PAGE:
UPL took advantage of this year's edition of the Brazilian Congress of the Science of Weeds to present its latest launch, the Lifeline Sync herbicide (Glufosinate-ammonium + S-metolachlor).
According to the manufacturer, ″the product inaugurates the segment of desiccation with residual, being an ideal tool for the management of weeds, whether resistant or not.″
Rodrigo Koriama, marketing manager for row crop herbicides at UPL, said that Lifeline Sync provides ″the effect of desiccation and also the residual at the beginning of the establishment of the crop, thus ensuring less weed competition in this very important period.″
″In addition, the product has high flexibility and safety between soybean, corn, and cotton crops,″ he added.
Among the solutions highlighted at the event, UPL also highlighted the systemic herbicide Dinamic (Amicarbazone), a reference product in the control of broad-leaf weeds in sugarcane fields (such as Mucuna aterrima, Ricinus communis, and Ipomoea hederifolia) and indicated to combat about 20 species of weeds that affect sugarcane productivity.
In addition, the company of Indian origin highlighted Metolox (S-metolachlor) – a product focused on sugarcane, in addition to soy and corn, composed of an active ingredient that has gained increasing prominence in the national market and has registered good rates in the infestation management.
According to Koriama, ″science is the basis of the work of the UPL and this event is of great importance for us to strengthen ties with researchers, agronomy professionals, and rural producers who suffer from the incidence of weeds. For many decades, this traditional congress has contributed to agriculture, and it is a great pleasure to participate in another edition.″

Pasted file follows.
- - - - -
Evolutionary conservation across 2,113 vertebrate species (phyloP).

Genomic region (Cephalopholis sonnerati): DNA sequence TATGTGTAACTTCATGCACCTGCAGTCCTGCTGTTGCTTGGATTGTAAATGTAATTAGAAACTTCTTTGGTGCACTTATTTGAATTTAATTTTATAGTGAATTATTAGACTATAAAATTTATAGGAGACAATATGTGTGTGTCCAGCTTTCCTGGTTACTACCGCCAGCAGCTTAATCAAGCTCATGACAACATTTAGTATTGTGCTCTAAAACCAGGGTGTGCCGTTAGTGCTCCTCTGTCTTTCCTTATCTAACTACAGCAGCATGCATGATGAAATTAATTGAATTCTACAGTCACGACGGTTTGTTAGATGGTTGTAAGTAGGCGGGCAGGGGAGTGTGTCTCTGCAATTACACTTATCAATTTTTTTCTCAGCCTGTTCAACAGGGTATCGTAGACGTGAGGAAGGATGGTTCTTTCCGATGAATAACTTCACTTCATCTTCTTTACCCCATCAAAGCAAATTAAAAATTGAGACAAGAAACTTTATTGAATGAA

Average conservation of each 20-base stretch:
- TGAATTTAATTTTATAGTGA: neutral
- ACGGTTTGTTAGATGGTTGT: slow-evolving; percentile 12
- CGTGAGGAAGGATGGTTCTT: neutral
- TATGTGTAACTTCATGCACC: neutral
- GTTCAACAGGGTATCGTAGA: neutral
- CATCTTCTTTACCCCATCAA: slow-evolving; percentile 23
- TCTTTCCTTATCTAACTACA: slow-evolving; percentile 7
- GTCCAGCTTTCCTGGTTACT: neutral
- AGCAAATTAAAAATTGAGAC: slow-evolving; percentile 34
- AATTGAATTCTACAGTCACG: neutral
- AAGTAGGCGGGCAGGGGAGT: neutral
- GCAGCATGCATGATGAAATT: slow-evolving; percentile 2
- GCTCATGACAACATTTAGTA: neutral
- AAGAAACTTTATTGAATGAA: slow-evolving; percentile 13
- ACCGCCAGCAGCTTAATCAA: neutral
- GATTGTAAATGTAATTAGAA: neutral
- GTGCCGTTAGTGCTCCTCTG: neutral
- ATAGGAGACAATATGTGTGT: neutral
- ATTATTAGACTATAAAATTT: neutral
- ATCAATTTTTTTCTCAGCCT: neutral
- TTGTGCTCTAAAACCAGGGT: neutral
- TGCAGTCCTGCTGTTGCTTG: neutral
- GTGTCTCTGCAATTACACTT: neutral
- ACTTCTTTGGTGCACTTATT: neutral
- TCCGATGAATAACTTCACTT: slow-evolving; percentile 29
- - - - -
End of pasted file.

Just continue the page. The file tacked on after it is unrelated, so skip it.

The 32nd edition of the Brazilian Congress of the Science of Weeds took place from July 25 to 28 at the Convention Center of the University of Rio Verde (UniRV), in the Brazilian state of Goiás.
Four days of intense programming were aimed at around 900 subscribers from all Brazilian states and ten other countries.
Altogether there were six major lectures, 18 panels with more than 50 lectures, 24 exhibitor booths, mini-courses, and around 500 scientific works selected and published as posters.
(Editing by Leonardo Gottems, reporter for AgroPages)
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